Hundreds of demonstrators protested Saturday inthe capital, Algiers, to demand the ouster of President Abdelaziz Bouteflika. But police were out in far larger numbers to counter the protesters. The protest on central Martyrs Square came two days after the government ended a 19-year state of emergency born of Algeria's bloody Islamic insurgency. The move is aimed to ease tensions after weeks of anti-government strikes and protests. Saturday's demonstration, led by a political opposition party, was far smaller than protests that have brought down autocrats in fellow North African countries of Tunisia or Egypt. Algeria's Interior Minister said protest marches in the capital of Algiers are still banned.

The Interior Ministry says three people were killed in clashes Saturday between demonstrators and security forces in Tunisia's capital. The deaths were announced after Tunisian soldiers confronted dozens of youths who broke shop windows in central Tunis. Police at the scene during the confrontation said that the youths were loyalists of deposed president Zine al-Abidine Ben Ali. Tunisia's crime rates have soared since a popular uprising toppled Mr. Ben Ali on Jan. 14.

Palestinian officials say Jewish settlers torched a car and tried to set fire to a house in a Palestinian village in the northern West Bank on Saturday. The pre-dawn attack occurred in the village of Burin, just south of the city of Nablus. The Israeli army said its Civil Administration branch had received a complaint and would investigate. Settlers could not be reached for comment on the Jewish Sabbath.

Bahrain's king reshuffled his cabinet Saturday, under pressure as an exiled opposition leader returned to a hero's welcome and thousands of people protested in Manama to demand the Sunni rulers stand down. The move came on the 13th day of protests calling for reforms in the country, as opposition leader Hassan Mashaima returned home from self-imposed exile in Britain. Mr. Mashaima, who on Saturday night was greeted by thousands of cheering protesters and fireworks lighting the sky over Pearl Square, the epicentre of anti-regime demonstrations, called for unity in a speech.

The death toll rose Saturday to 145 from the massive 6.3 earthquake that devastated Christchurch, New Zealand last Tuesday. Police suggest the toll will continue to rise because more than 200 people are still missing. Engineers say one-third of the mostly brick buildings in central Christchurch were severely damaged, and must be demolished.

A roadside bomb killed nine civilians including women and children when it struck the vehicle they were travelling in in eastern Afghanistan on Saturday. Officials blamed the attack on "enemies of Afghanistan," a term often used to refer to Taliban militants who have waged a bloody insurgency against Afghan and foreign forces in Afghanistan.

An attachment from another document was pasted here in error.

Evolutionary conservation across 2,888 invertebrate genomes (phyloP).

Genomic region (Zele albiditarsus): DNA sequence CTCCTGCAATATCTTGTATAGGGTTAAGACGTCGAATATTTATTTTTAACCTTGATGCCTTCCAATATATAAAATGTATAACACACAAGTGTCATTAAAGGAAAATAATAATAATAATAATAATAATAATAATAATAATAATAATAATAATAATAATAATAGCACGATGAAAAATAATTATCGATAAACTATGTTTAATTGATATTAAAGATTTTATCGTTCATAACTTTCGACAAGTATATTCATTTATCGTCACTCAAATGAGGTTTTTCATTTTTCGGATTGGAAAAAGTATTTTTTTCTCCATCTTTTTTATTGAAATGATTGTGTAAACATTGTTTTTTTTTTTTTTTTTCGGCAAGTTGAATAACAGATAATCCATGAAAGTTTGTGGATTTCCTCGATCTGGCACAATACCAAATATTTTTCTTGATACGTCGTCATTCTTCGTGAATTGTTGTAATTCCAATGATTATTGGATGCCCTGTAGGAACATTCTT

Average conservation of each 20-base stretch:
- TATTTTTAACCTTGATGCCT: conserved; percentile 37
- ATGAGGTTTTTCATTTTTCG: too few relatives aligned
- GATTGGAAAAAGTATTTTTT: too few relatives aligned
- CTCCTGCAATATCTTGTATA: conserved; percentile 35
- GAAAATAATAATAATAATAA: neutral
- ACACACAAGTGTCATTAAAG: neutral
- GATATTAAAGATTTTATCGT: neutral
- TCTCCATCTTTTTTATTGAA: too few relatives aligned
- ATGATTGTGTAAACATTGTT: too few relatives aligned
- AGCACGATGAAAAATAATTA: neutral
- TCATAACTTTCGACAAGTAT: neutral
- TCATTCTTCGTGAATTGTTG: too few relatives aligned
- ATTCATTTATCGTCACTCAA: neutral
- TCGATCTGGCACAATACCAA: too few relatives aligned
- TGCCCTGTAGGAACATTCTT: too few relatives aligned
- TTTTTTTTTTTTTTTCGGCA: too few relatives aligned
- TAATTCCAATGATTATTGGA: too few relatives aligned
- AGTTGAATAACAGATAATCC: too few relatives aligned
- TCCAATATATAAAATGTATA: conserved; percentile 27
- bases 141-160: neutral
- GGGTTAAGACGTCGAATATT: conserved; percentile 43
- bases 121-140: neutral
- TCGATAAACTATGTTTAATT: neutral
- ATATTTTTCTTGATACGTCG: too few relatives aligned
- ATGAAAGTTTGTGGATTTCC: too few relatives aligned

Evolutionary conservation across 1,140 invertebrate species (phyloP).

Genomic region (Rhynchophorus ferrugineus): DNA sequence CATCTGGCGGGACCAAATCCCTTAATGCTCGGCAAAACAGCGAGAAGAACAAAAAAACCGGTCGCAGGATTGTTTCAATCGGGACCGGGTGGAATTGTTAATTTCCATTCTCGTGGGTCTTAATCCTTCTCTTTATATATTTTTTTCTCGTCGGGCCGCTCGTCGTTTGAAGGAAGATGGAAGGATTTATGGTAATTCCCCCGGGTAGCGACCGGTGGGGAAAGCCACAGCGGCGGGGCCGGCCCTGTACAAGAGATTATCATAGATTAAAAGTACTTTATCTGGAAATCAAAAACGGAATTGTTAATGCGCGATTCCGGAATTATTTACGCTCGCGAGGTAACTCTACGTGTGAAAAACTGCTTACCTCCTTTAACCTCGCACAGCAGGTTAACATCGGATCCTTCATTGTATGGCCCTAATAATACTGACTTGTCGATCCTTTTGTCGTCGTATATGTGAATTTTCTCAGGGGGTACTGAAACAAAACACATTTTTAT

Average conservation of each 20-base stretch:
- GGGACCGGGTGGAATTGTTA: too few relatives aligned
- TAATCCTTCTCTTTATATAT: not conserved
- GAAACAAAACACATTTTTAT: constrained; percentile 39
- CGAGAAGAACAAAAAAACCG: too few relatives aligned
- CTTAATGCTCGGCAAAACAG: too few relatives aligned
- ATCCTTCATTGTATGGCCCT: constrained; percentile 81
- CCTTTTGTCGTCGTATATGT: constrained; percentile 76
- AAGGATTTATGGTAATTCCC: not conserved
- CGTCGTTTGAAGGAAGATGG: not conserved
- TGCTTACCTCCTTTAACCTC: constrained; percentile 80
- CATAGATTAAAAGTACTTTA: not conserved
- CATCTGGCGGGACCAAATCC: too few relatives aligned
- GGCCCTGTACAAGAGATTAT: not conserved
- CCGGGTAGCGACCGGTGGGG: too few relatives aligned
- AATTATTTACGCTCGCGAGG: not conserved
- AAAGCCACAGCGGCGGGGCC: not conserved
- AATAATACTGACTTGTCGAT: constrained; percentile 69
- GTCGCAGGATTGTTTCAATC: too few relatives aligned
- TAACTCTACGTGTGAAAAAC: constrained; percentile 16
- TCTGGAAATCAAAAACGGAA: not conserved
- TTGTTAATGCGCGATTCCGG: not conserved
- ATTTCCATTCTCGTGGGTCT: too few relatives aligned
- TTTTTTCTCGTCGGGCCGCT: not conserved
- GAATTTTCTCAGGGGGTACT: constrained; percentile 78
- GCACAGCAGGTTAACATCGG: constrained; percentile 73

Supporters of a Pakistani police commando charged with murdering a high-profile liberal governor held a rally Saturday as the court resumed taking statements in the case. At a previous hearing on Jan. 4, Malik Mumtaz Qadri was charged with terrorism and the murder of Punjab governor Salman Taseer. The killing of Mr. Taseer, a reformist, was the most high-profile political assassination in Pakistan since former prime minister Benazir Bhutto died in a gun and suicide attack in Dec. 2007. More than 250 demonstrators rallied outside the court, located inside the Adiyala prison in the garrison town of Rawalpindi.

Hundreds of Kashmiri separatists held a one-day hunger strike on Saturday to demand that government soldiers be punished for the deaths of 112 people during anti-India protests last summer. Families of some of those killed also joined the protest, called by the pro-independence Jammu Kashmir Liberation Front. Protesters also demanded the release of hundreds of people who have been held without trial for years in the Indian-administered portion of Kashmir. A variety of groups, included armed insurgents, have been demanding independence for Indian-held Kashmir or its merger with neighbouring Pakistan. More than 68,000 people, mostly civilians, have died in the conflict.

Gunmen in Iraq attacked the country's largest oil refinery on Saturday, killing one guard and detonating bombs that sparked a fire and forced the facility to shut down. Officials said the assailants broke into the Beiji refinery around in the pre-dawn hours, attacked the guards and planted bombs. One guard was killed and another wounded. The refinery processes about 150,000 barrels of oil per day. Beiji is about 250 kilometres north of Baghdad.